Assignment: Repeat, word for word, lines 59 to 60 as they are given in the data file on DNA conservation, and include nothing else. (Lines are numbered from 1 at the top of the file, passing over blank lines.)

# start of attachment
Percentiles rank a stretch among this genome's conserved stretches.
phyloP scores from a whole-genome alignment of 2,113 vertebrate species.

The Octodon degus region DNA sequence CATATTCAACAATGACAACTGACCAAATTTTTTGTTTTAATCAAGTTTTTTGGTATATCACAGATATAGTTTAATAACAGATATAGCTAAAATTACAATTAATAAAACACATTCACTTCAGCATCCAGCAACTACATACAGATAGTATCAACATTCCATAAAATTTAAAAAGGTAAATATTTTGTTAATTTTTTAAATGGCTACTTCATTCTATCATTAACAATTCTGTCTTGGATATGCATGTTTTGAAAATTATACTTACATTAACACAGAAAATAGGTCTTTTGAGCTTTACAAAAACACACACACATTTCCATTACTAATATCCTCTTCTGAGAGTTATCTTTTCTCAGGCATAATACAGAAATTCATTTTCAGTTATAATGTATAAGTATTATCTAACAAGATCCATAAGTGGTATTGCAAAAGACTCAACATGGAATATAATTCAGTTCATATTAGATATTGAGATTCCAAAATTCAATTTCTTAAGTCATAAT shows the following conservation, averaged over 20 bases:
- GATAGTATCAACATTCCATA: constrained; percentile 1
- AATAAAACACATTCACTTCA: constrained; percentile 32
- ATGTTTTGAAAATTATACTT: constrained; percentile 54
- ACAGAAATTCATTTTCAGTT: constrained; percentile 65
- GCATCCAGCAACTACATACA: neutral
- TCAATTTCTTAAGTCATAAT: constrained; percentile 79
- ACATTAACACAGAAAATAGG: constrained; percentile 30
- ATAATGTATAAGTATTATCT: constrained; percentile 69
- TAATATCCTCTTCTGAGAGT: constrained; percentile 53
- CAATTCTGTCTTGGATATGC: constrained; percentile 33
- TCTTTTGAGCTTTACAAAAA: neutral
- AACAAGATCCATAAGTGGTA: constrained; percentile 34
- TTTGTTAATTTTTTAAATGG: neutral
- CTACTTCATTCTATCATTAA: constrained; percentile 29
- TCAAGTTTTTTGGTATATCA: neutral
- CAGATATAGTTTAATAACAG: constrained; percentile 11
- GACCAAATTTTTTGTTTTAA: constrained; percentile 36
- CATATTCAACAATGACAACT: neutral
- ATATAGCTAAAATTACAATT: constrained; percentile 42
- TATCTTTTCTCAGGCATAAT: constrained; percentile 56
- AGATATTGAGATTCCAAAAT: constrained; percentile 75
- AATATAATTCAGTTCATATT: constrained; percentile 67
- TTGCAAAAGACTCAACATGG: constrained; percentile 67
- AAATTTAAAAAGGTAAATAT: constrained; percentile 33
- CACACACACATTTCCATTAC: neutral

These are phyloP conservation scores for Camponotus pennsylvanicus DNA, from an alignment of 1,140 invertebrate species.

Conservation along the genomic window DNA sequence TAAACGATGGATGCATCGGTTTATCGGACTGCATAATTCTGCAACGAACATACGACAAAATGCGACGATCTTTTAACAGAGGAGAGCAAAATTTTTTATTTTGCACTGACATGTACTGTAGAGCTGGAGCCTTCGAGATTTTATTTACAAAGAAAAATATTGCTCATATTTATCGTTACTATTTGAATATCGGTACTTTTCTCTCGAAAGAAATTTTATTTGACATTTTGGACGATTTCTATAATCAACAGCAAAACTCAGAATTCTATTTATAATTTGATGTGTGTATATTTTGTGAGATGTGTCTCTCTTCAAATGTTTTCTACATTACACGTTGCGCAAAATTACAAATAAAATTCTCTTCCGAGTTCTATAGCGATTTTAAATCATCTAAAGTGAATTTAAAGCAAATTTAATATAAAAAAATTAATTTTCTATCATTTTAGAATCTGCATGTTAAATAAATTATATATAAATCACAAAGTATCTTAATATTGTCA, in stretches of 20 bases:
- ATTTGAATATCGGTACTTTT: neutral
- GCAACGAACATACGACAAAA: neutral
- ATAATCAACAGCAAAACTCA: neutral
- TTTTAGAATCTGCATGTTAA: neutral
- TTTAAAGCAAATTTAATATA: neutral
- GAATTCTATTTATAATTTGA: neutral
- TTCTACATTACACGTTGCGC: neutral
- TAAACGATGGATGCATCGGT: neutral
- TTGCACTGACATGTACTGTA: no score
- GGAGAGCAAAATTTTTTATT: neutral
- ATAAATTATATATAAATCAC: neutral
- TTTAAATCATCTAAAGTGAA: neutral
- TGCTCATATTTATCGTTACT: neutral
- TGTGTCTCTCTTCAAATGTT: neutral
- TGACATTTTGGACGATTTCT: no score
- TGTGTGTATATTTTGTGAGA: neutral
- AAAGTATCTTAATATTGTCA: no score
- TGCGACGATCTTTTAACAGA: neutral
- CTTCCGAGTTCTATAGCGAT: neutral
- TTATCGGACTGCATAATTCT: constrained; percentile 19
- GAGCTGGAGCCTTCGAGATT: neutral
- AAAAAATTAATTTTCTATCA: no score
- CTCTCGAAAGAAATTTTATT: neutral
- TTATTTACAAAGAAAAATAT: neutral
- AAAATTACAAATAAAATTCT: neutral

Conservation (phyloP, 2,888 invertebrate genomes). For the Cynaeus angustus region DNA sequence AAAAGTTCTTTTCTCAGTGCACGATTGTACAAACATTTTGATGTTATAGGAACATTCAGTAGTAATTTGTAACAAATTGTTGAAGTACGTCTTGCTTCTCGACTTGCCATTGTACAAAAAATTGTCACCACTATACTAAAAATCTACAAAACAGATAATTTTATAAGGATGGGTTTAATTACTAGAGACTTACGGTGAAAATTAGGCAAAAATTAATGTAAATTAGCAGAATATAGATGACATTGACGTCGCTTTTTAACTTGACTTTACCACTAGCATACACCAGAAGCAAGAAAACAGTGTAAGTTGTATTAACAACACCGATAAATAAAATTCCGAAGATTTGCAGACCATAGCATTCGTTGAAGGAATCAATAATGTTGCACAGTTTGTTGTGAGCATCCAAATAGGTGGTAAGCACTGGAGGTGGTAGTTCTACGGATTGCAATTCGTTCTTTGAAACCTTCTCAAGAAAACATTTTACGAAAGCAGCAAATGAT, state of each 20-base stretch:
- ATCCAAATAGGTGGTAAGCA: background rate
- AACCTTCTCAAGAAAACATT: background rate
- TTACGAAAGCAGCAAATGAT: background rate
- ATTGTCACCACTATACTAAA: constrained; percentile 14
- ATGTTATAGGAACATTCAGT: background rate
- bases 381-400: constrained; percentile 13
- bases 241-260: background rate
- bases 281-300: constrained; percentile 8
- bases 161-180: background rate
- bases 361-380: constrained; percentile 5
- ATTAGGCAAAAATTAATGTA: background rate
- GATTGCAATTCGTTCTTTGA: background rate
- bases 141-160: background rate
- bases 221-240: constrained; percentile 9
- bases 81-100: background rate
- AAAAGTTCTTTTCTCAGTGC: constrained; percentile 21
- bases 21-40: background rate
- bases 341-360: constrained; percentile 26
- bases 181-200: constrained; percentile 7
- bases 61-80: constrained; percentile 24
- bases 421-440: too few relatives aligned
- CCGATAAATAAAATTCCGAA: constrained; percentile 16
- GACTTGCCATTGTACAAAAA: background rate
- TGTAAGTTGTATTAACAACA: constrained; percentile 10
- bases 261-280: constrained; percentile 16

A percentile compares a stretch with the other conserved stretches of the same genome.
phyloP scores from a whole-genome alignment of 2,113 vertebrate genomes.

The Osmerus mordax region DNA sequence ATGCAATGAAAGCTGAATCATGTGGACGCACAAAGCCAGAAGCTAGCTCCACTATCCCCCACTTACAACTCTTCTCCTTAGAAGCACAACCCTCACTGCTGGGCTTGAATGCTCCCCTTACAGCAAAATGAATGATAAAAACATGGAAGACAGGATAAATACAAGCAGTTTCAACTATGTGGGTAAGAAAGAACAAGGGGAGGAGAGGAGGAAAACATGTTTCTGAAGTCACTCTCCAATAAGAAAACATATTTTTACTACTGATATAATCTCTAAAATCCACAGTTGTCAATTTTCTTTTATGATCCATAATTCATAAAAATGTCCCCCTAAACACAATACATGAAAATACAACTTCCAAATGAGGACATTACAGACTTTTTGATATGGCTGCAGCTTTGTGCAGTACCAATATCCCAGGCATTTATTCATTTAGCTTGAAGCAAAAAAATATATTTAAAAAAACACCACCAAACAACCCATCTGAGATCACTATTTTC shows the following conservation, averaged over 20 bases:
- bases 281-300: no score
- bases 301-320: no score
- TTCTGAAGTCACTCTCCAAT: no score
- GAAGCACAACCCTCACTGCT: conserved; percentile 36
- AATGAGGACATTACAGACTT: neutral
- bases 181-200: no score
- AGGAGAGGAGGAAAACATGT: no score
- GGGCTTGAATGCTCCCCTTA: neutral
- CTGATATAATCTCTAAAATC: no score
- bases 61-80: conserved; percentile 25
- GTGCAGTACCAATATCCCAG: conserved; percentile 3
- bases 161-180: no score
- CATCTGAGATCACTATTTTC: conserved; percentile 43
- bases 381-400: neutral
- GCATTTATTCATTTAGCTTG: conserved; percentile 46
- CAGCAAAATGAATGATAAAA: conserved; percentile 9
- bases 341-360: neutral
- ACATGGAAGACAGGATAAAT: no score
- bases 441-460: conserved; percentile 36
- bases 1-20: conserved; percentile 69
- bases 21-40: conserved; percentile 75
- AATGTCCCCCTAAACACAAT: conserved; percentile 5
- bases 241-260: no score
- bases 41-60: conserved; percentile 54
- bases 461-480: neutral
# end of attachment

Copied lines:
- TTACGAAAGCAGCAAATGAT: background rate
- ATTGTCACCACTATACTAAA: constrained; percentile 14